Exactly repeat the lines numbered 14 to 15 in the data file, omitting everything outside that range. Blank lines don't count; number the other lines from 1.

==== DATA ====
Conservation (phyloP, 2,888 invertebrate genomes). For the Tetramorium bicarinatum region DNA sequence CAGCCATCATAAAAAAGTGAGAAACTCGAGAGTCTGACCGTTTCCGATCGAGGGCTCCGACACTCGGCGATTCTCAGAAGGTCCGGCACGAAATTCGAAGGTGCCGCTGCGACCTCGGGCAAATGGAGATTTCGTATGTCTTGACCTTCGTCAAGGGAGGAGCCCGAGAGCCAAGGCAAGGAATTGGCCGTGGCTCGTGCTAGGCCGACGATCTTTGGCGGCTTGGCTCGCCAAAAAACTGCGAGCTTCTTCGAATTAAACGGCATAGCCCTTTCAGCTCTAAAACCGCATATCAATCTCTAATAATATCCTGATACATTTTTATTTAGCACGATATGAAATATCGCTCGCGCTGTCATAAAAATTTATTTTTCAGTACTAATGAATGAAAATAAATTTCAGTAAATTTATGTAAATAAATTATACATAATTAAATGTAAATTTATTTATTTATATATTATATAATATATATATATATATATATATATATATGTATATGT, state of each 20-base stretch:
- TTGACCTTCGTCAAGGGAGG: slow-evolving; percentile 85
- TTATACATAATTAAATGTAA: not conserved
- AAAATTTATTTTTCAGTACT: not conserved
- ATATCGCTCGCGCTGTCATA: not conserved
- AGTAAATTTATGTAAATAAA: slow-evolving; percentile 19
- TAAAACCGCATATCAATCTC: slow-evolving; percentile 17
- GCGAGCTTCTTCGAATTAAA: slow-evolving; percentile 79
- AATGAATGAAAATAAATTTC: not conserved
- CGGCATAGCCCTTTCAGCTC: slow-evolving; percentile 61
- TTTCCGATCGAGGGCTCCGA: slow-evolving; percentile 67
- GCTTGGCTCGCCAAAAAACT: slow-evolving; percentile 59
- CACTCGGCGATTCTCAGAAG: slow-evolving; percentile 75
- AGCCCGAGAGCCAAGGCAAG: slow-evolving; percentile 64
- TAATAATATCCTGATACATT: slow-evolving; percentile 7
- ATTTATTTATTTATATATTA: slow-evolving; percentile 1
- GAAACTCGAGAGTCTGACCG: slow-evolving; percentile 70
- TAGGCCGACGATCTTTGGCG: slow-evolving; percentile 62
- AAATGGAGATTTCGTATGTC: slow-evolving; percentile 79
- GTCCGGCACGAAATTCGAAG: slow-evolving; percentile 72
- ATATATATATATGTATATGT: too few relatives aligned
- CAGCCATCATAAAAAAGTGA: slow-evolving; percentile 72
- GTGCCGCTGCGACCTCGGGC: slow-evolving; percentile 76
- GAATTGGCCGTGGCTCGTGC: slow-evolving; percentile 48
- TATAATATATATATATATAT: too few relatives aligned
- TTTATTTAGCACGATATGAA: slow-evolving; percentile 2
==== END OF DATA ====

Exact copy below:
- AGCCCGAGAGCCAAGGCAAG: slow-evolving; percentile 64
- TAATAATATCCTGATACATT: slow-evolving; percentile 7